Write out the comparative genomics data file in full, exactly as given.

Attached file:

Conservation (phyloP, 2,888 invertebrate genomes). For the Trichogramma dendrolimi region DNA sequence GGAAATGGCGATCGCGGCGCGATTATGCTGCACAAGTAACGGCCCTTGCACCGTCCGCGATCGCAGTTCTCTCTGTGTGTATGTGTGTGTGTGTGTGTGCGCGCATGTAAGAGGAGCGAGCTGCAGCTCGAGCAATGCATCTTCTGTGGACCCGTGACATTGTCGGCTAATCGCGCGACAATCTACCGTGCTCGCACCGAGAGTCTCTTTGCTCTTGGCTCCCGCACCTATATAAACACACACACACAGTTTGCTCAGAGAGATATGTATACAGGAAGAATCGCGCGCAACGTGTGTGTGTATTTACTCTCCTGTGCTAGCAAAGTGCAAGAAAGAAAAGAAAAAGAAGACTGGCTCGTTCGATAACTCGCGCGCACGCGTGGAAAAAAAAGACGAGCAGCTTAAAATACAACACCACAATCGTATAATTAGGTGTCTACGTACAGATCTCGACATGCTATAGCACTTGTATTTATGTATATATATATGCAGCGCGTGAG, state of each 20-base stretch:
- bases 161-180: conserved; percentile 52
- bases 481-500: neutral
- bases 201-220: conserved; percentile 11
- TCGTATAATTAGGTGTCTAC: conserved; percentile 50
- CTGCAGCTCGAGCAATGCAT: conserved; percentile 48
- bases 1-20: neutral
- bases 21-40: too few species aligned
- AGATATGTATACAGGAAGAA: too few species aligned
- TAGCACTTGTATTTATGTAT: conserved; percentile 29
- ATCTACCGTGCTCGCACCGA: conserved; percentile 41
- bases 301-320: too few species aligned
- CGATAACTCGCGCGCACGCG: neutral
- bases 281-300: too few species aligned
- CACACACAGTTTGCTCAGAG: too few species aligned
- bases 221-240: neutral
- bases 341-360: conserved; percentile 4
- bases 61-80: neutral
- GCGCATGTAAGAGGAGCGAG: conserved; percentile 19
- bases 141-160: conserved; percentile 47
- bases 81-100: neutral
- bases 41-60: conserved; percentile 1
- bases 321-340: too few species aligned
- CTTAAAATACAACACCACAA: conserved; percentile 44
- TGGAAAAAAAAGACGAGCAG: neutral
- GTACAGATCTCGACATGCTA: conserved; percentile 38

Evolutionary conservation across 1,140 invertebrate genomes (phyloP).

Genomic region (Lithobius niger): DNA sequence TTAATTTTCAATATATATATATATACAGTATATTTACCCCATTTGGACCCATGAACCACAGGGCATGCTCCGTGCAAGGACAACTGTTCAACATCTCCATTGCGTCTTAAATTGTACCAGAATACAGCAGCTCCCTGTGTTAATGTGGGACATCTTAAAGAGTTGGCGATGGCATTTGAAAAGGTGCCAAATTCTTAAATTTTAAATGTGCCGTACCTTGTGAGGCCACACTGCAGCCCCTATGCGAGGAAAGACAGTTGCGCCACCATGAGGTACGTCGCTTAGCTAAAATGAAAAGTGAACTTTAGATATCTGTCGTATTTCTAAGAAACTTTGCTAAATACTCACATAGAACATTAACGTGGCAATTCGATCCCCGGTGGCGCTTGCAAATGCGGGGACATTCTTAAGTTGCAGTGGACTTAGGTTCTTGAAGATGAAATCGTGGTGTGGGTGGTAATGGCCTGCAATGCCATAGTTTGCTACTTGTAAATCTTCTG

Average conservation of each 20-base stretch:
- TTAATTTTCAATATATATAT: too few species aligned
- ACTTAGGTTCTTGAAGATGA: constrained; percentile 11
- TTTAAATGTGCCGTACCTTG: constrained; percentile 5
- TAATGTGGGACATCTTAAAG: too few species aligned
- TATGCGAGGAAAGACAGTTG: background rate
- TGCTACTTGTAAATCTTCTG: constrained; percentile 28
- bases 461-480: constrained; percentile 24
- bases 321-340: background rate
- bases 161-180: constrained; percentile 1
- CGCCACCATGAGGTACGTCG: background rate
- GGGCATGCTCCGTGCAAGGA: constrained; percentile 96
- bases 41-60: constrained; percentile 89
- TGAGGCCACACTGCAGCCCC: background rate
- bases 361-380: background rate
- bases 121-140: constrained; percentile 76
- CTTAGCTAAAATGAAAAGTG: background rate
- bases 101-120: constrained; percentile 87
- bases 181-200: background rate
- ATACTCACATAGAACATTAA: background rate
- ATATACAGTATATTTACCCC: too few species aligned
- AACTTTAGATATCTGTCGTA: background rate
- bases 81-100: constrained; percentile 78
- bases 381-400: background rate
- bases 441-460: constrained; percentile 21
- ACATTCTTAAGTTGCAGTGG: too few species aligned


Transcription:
Conservation (phyloP, 2,888 invertebrate genomes). For the Trichogramma dendrolimi region DNA sequence GGAAATGGCGATCGCGGCGCGATTATGCTGCACAAGTAACGGCCCTTGCACCGTCCGCGATCGCAGTTCTCTCTGTGTGTATGTGTGTGTGTGTGTGTGCGCGCATGTAAGAGGAGCGAGCTGCAGCTCGAGCAATGCATCTTCTGTGGACCCGTGACATTGTCGGCTAATCGCGCGACAATCTACCGTGCTCGCACCGAGAGTCTCTTTGCTCTTGGCTCCCGCACCTATATAAACACACACACACAGTTTGCTCAGAGAGATATGTATACAGGAAGAATCGCGCGCAACGTGTGTGTGTATTTACTCTCCTGTGCTAGCAAAGTGCAAGAAAGAAAAGAAAAAGAAGACTGGCTCGTTCGATAACTCGCGCGCACGCGTGGAAAAAAAAGACGAGCAGCTTAAAATACAACACCACAATCGTATAATTAGGTGTCTACGTACAGATCTCGACATGCTATAGCACTTGTATTTATGTATATATATATGCAGCGCGTGAG, state of each 20-base stretch:
- bases 161-180: conserved; percentile 52
- bases 481-500: neutral
- bases 201-220: conserved; percentile 11
- TCGTATAATTAGGTGTCTAC: conserved; percentile 50
- CTGCAGCTCGAGCAATGCAT: conserved; percentile 48
- bases 1-20: neutral
- bases 21-40: too few species aligned
- AGATATGTATACAGGAAGAA: too few species aligned
- TAGCACTTGTATTTATGTAT: conserved; percentile 29
- ATCTACCGTGCTCGCACCGA: conserved; percentile 41
- bases 301-320: too few species aligned
- CGATAACTCGCGCGCACGCG: neutral
- bases 281-300: too few species aligned
- CACACACAGTTTGCTCAGAG: too few species aligned
- bases 221-240: neutral
- bases 341-360: conserved; percentile 4
- bases 61-80: neutral
- GCGCATGTAAGAGGAGCGAG: conserved; percentile 19
- bases 141-160: conserved; percentile 47
- bases 81-100: neutral
- bases 41-60: conserved; percentile 1
- bases 321-340: too few species aligned
- CTTAAAATACAACACCACAA: conserved; percentile 44
- TGGAAAAAAAAGACGAGCAG: neutral
- GTACAGATCTCGACATGCTA: conserved; percentile 38

Evolutionary conservation across 1,140 invertebrate genomes (phyloP).

Genomic region (Lithobius niger): DNA sequence TTAATTTTCAATATATATATATATACAGTATATTTACCCCATTTGGACCCATGAACCACAGGGCATGCTCCGTGCAAGGACAACTGTTCAACATCTCCATTGCGTCTTAAATTGTACCAGAATACAGCAGCTCCCTGTGTTAATGTGGGACATCTTAAAGAGTTGGCGATGGCATTTGAAAAGGTGCCAAATTCTTAAATTTTAAATGTGCCGTACCTTGTGAGGCCACACTGCAGCCCCTATGCGAGGAAAGACAGTTGCGCCACCATGAGGTACGTCGCTTAGCTAAAATGAAAAGTGAACTTTAGATATCTGTCGTATTTCTAAGAAACTTTGCTAAATACTCACATAGAACATTAACGTGGCAATTCGATCCCCGGTGGCGCTTGCAAATGCGGGGACATTCTTAAGTTGCAGTGGACTTAGGTTCTTGAAGATGAAATCGTGGTGTGGGTGGTAATGGCCTGCAATGCCATAGTTTGCTACTTGTAAATCTTCTG

Average conservation of each 20-base stretch:
- TTAATTTTCAATATATATAT: too few species aligned
- ACTTAGGTTCTTGAAGATGA: constrained; percentile 11
- TTTAAATGTGCCGTACCTTG: constrained; percentile 5
- TAATGTGGGACATCTTAAAG: too few species aligned
- TATGCGAGGAAAGACAGTTG: background rate
- TGCTACTTGTAAATCTTCTG: constrained; percentile 28
- bases 461-480: constrained; percentile 24
- bases 321-340: background rate
- bases 161-180: constrained; percentile 1
- CGCCACCATGAGGTACGTCG: background rate
- GGGCATGCTCCGTGCAAGGA: constrained; percentile 96
- bases 41-60: constrained; percentile 89
- TGAGGCCACACTGCAGCCCC: background rate
- bases 361-380: background rate
- bases 121-140: constrained; percentile 76
- CTTAGCTAAAATGAAAAGTG: background rate
- bases 101-120: constrained; percentile 87
- bases 181-200: background rate
- ATACTCACATAGAACATTAA: background rate
- ATATACAGTATATTTACCCC: too few species aligned
- AACTTTAGATATCTGTCGTA: background rate
- bases 81-100: constrained; percentile 78
- bases 381-400: background rate
- bases 441-460: constrained; percentile 21
- ACATTCTTAAGTTGCAGTGG: too few species aligned